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Ancient Civilizations: 2nd Dynasty Of Isin (#6 of 18)

The Kassite Dynasty ruled Babylonia following the fall of Hammurabi and was succeeded by the Second Dynasty of Isin, where the Babylonians experienced military success and cultural upheavals under Nebuchadnezzar I.
One quiz question to show off what you learned!

Category: History

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Ancient Civilizations: Babylonia (#5 of 18)

Following the collapse of the Akkadians, the Babyloninan Empire flourished under Hammurabi who conquered many surrounding peoples and empires, in addition to developing an extensive code of law and establishing Babylon as a "holy city" of southern Mesopotamia.
One quiz question, so you can show off what you learned!

Category: History

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Ancient Civilizations: Akkadian Life (#4 of 18)

The Akkadian empire had a monarchical form of government which relied on important alliances and an economy that supported high amounts of agricultural surplus, which led to many cultural achievements in language, literature, and bureaucracy. It formed a formed a "classical standard" with which all future Mesopotamian states compared themselves.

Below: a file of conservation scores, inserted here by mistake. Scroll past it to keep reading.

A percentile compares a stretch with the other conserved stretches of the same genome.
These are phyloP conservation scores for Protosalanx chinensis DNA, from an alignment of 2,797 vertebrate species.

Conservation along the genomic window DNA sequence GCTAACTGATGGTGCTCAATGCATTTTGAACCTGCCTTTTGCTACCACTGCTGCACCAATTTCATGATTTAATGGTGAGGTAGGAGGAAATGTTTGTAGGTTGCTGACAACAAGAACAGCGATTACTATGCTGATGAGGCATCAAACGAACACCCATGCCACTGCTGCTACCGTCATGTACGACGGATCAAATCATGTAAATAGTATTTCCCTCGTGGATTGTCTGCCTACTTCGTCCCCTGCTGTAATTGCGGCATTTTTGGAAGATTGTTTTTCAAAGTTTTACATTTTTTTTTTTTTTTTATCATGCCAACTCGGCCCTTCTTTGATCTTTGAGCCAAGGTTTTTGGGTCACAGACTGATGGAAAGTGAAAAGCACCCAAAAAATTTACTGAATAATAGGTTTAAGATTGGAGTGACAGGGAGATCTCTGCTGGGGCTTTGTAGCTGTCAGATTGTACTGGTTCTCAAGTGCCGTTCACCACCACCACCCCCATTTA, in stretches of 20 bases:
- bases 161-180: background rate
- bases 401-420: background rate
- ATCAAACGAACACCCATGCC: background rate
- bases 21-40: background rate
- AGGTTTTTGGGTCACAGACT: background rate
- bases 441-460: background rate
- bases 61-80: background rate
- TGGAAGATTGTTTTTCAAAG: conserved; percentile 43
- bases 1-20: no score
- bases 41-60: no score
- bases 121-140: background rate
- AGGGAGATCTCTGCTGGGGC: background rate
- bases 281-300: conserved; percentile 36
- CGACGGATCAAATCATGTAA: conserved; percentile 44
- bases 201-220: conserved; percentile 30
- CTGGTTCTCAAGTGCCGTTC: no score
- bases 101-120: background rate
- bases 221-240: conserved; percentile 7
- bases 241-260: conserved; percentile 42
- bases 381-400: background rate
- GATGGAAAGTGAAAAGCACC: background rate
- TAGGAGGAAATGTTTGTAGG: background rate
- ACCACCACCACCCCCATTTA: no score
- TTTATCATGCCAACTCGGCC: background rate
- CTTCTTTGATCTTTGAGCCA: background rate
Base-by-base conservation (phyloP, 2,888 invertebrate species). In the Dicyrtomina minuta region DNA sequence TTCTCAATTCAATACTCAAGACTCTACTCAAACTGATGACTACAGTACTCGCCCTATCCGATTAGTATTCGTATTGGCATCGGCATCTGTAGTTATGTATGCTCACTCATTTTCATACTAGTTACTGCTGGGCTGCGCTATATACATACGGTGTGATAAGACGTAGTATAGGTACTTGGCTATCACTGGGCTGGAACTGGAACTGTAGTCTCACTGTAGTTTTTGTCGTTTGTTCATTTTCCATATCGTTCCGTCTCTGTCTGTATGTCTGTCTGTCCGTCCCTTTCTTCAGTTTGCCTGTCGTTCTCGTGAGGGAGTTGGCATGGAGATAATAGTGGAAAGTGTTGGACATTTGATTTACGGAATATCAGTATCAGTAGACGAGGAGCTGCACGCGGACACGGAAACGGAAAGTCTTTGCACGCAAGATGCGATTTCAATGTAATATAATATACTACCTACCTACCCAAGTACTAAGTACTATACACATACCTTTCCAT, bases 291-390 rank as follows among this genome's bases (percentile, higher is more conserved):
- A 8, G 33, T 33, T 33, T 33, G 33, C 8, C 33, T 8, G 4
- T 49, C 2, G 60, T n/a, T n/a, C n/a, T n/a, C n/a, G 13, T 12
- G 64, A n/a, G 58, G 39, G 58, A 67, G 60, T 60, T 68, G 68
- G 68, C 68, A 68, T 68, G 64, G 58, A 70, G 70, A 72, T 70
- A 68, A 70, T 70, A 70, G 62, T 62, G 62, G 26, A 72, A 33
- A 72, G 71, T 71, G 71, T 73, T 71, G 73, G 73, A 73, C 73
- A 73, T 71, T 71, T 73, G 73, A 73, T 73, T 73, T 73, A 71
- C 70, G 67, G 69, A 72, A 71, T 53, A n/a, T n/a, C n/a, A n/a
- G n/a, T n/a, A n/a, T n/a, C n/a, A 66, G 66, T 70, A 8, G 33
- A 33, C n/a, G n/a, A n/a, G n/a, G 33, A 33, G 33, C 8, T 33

During the 3rd millennium BCE, a very intimate cultural symbiosis developed between the Sumerians and the Akkadians, which included widespread bilingualism. Sumerian literature continued in rich development during the Akkadian period.
And we've got two quiz questions to secure your new-found smarts!

Category: History

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Ancient Civilizations: Akkadian Dynasties (03 of 18)

The Akkadian Empire was an ancient Semitic empire centered in the city of Akkad and its surrounding region in ancient Mesopotamia, which united all the indigenous Akkadian speaking Semites and the Sumerian speakers under one rule within a multilingual empire. The Akkadian Empire controlled Mesopotamia, the Levant, and parts of Iran.
The Akkadian Empire flourished in the 24th and 22nd centuries BCE ruled by Sargon and Naram-Sin, but eventually collapsed in 2154 BCE due to the invasion of barbarian peoples and large-scale climatic changes.
Includes one quiz question to secure your new found smarts!

Category: History

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Ancient Civilizations: River Valleys (02 of 18)